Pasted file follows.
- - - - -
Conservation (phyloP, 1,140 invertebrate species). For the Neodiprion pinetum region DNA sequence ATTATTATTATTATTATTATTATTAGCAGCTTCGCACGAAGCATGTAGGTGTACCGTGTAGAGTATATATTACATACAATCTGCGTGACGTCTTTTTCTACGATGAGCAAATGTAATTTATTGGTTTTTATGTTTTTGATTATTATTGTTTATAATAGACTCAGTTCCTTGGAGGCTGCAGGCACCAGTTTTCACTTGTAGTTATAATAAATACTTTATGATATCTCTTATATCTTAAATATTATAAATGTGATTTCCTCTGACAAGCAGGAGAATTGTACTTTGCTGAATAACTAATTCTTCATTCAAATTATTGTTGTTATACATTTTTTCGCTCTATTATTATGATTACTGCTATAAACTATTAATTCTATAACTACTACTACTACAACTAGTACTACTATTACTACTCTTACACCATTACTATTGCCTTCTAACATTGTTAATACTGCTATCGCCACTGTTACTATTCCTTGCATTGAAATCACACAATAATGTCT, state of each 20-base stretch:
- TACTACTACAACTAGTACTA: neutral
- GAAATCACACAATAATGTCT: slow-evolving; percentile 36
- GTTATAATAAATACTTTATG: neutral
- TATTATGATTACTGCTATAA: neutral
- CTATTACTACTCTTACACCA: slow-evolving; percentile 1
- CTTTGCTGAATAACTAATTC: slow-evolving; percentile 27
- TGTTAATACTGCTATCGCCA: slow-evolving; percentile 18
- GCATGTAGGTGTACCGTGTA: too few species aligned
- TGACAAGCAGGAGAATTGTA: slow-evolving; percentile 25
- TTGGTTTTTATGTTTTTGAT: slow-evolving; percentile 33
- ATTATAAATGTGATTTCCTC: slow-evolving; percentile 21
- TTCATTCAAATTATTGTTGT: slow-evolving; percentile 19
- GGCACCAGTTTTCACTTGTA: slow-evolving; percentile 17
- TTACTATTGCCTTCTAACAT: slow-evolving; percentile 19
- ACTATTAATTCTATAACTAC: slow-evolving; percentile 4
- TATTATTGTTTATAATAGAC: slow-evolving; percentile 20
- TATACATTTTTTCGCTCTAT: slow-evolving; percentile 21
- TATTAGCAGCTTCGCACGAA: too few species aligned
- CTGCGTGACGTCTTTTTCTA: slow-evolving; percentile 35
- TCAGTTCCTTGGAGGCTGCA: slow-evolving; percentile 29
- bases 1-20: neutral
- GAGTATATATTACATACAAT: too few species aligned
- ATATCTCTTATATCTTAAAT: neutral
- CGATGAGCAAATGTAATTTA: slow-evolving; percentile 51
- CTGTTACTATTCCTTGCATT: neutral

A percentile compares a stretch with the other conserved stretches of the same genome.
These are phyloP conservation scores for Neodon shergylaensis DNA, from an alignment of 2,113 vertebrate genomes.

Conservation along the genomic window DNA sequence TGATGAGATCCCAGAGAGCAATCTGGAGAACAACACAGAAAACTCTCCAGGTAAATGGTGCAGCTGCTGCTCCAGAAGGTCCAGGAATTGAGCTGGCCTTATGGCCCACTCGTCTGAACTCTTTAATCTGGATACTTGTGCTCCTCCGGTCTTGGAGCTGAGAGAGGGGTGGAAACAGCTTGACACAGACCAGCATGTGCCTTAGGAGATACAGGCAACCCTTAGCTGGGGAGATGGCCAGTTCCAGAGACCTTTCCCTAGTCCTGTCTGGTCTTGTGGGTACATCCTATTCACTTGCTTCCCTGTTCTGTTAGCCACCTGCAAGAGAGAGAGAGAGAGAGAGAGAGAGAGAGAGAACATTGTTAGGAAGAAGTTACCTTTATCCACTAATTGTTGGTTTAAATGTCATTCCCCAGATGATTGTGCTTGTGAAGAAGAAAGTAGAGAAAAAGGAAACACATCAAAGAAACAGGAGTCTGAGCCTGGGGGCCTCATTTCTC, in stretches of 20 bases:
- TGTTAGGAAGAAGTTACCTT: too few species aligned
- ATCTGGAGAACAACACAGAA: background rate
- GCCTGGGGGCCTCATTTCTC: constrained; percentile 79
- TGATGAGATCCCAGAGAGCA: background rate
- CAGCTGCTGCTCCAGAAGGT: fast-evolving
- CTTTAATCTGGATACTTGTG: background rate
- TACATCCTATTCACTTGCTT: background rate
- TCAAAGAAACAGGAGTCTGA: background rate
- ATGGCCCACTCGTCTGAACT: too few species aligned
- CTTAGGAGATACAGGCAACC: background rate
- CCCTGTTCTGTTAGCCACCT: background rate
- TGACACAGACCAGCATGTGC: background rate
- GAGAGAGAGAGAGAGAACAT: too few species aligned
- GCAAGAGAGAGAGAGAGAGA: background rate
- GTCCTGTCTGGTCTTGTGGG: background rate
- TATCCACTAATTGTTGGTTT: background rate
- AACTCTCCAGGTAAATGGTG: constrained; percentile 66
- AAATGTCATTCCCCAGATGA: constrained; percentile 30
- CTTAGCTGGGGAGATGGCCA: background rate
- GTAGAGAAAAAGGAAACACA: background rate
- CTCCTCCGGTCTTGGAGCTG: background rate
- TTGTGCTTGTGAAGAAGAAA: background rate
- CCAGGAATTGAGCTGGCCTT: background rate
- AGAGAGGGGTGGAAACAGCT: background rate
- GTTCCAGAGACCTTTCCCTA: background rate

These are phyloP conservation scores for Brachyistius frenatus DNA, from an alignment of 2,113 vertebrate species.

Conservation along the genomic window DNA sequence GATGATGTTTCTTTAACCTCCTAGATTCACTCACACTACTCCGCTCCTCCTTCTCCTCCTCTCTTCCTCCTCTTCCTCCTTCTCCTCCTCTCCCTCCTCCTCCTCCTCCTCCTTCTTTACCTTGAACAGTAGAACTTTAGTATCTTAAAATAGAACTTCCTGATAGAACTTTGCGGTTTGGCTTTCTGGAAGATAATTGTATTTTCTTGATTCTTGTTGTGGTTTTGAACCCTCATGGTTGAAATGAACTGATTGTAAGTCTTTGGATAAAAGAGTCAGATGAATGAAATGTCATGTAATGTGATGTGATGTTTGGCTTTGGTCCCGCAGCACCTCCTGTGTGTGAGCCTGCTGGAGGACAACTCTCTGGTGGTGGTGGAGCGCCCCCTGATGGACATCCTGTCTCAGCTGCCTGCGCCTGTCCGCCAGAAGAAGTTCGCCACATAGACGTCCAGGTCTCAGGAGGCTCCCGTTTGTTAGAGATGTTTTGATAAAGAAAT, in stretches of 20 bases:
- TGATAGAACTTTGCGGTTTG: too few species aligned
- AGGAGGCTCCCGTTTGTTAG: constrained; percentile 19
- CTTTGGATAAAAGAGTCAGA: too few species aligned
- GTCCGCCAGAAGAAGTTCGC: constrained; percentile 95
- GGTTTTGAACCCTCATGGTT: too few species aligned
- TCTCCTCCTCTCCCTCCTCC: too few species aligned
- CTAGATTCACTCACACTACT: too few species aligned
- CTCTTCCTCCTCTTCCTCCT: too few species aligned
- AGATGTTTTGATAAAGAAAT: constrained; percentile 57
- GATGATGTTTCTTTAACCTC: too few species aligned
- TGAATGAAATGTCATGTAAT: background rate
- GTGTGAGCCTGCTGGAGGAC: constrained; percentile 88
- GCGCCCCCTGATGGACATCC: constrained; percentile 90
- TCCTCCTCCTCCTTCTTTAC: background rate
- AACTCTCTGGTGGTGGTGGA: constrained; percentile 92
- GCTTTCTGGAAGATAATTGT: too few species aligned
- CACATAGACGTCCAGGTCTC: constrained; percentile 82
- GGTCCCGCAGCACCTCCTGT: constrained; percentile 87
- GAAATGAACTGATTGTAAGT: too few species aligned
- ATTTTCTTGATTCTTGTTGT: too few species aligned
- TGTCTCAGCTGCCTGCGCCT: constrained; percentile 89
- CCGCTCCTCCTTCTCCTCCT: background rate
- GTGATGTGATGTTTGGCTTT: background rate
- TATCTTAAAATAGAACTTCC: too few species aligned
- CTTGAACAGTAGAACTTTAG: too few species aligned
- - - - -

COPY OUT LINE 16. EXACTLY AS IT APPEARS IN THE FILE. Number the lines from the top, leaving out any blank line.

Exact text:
- ACTATTAATTCTATAACTAC: slow-evolving; percentile 4